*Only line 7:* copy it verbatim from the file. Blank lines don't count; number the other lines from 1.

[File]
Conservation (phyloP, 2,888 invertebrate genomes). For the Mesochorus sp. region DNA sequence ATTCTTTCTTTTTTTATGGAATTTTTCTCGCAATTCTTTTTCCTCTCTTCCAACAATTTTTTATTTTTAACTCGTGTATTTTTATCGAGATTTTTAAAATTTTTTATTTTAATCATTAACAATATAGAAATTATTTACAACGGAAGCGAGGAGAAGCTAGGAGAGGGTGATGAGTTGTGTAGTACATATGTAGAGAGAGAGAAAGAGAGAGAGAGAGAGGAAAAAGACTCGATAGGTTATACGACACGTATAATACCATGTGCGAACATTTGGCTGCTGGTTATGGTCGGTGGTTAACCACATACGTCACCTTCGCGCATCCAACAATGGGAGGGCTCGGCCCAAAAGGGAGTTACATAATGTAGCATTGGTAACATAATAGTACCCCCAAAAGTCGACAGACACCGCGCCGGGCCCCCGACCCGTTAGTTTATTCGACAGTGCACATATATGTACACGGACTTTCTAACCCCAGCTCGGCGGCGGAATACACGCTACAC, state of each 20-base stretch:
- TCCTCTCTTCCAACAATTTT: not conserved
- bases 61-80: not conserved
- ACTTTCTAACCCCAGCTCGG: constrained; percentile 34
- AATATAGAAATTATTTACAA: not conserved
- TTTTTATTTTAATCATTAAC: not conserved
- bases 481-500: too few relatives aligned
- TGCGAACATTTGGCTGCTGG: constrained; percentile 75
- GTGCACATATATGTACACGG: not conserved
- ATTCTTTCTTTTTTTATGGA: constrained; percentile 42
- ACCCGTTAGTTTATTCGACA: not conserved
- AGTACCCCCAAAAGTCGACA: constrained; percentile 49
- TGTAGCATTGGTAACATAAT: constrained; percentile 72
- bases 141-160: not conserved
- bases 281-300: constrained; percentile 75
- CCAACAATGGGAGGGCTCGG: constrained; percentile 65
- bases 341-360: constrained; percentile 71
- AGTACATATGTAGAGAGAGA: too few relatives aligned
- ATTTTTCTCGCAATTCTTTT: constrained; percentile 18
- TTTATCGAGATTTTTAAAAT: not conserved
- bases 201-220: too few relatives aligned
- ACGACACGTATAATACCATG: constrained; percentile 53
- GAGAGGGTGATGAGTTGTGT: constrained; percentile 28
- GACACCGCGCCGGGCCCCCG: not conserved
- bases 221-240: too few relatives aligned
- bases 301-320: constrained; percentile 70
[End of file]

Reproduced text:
- bases 481-500: too few relatives aligned